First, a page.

suspects which will bear further study, Simon
has a po1ice record although never convicted according to
police, was questioned previously in connection with the Radio Condenser
"job." He was released at midnight last Saturday. After that the detectives centered attention upon Jenkins. They learned
Jenkins borrowed an automobile from a man who operates a garage in the
1200 block on Atlantic
Avenue. The garageman was reluctant to talk but under
threat of arrest as an accessory he admitted lending a car to Jenkins.
dispatched to police throughout Pennsylvania, New York, Delaware and New
Jersey. The car was halted at Williamsport, Pa. and when Camden police
were identified they were surprised that Putak was Jenkins' companion.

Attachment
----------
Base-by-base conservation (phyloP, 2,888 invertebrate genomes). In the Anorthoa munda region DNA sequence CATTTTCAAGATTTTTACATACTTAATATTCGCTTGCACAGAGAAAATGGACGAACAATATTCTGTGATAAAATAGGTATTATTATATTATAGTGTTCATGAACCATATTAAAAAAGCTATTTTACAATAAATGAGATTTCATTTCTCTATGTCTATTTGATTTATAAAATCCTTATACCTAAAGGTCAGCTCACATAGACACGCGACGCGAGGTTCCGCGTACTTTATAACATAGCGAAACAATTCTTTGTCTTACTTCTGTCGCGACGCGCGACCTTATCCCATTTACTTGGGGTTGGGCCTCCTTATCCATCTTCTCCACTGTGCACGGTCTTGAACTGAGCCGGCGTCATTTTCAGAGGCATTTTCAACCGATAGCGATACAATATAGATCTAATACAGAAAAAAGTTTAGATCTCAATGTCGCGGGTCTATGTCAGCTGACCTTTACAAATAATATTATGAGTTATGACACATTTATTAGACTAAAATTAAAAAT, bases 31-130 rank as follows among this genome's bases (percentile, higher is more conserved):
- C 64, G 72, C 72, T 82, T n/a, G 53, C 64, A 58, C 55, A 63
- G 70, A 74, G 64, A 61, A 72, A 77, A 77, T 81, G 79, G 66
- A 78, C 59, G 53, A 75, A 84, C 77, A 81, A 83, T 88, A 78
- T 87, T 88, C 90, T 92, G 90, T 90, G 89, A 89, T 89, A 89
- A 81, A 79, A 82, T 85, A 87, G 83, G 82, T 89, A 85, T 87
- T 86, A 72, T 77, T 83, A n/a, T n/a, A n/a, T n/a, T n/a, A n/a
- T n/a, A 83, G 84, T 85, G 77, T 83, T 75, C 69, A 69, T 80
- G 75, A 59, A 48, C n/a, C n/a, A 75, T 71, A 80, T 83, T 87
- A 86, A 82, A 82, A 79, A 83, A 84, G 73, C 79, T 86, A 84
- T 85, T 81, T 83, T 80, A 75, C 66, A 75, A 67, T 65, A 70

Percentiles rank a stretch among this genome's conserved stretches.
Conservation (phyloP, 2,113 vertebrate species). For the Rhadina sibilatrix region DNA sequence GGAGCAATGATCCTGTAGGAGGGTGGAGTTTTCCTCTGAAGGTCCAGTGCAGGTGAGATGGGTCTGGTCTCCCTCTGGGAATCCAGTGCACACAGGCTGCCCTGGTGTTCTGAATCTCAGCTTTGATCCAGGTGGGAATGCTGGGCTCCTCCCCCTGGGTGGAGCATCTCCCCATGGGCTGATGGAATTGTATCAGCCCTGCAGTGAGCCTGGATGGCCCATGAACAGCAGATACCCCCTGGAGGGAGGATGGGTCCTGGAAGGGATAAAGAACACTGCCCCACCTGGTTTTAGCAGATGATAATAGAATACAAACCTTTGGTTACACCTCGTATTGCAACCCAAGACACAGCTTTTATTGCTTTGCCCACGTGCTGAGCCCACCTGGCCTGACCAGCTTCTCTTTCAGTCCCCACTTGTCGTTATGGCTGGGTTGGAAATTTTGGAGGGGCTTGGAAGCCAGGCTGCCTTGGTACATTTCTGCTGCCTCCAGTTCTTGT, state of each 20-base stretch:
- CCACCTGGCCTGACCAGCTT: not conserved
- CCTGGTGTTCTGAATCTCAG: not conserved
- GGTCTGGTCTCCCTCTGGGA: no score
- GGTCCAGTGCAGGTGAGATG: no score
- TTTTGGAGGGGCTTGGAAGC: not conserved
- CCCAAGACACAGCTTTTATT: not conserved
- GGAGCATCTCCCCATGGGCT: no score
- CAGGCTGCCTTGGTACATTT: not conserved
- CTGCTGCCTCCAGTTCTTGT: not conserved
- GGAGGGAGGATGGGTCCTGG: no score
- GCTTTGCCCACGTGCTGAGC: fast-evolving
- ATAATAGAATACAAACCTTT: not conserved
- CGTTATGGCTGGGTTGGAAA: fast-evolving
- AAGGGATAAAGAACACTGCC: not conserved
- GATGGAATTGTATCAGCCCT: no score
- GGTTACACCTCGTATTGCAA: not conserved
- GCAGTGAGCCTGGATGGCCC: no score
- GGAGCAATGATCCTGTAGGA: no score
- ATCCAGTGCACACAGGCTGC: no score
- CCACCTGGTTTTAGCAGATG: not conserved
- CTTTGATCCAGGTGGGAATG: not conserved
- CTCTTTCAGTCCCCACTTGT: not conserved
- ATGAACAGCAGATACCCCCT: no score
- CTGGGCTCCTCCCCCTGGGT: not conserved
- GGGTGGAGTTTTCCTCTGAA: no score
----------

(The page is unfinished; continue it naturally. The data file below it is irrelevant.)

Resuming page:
This stirred detectives to renewed vigor in the
probe. They learned the men were planning to visit relatives, of Jenkins
in Williamsport and Pottsville. Acording to Simon police of both cities say Jenkins is
well known to them.
Williamsport the three detectives learned Putak and Jenkins
visited a vice den and quarreled with a woman over money. They quoted
Jenkins as declaring that he "could buy and sell the joint!'
Had Little Money
two men were returned with the detectives as far as Philadelphia but
refused to cross the river. They were turned over to police there on
suspicion and. brought to this city yesterday afternoon. Taken to the
Radio Condenser plant they were confronted with the ten employees who
were herded in a vault during the holdup last Friday.
several of the employees felt there were certain mannerisms of the
suspects which corresponded with actions of the bandits but confessed
they were unable to definitely identify Putek or Jenkins as the heavily
masked pair who threatened their lives with a revolver and
detectives propose an inquiry to al1 banks in this area in an effort to learn whether safe deposit boxes were leased by